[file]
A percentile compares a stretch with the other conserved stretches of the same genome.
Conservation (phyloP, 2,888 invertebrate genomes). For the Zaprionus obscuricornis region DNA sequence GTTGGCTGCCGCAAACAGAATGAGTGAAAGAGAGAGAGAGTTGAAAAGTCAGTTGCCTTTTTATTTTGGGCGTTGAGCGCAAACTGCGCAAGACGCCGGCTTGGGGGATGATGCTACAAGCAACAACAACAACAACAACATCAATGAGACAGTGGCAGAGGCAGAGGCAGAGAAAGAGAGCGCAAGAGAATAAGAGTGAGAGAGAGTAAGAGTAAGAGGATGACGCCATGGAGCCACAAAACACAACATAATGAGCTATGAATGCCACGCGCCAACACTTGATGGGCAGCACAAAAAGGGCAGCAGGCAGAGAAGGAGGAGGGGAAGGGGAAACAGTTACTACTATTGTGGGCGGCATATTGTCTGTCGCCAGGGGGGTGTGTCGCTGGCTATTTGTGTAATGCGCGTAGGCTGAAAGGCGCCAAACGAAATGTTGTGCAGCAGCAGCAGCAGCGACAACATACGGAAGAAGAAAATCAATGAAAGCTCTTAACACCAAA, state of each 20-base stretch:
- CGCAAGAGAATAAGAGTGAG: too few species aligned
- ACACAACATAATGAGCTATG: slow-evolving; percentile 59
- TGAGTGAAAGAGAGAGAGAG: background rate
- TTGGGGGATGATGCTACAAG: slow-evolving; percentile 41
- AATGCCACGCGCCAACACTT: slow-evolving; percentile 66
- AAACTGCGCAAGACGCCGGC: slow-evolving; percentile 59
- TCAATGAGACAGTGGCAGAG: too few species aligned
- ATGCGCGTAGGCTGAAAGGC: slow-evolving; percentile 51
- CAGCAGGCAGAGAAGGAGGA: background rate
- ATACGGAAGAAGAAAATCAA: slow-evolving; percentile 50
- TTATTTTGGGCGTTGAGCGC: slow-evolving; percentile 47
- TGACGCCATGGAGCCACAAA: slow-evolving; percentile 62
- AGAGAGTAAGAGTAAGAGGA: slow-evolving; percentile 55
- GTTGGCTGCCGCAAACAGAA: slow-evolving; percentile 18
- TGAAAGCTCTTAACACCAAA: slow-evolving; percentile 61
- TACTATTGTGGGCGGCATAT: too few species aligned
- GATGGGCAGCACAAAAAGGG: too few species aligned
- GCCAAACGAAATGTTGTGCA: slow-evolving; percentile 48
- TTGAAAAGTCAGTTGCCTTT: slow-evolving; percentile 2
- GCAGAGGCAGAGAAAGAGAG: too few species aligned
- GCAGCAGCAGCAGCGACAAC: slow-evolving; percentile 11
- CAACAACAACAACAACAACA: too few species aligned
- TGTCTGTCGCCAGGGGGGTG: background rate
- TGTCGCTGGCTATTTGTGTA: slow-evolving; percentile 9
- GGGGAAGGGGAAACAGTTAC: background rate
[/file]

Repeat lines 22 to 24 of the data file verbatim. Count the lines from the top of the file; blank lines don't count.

- GCAGAGGCAGAGAAAGAGAG: too few species aligned
- GCAGCAGCAGCAGCGACAAC: slow-evolving; percentile 11
- CAACAACAACAACAACAACA: too few species aligned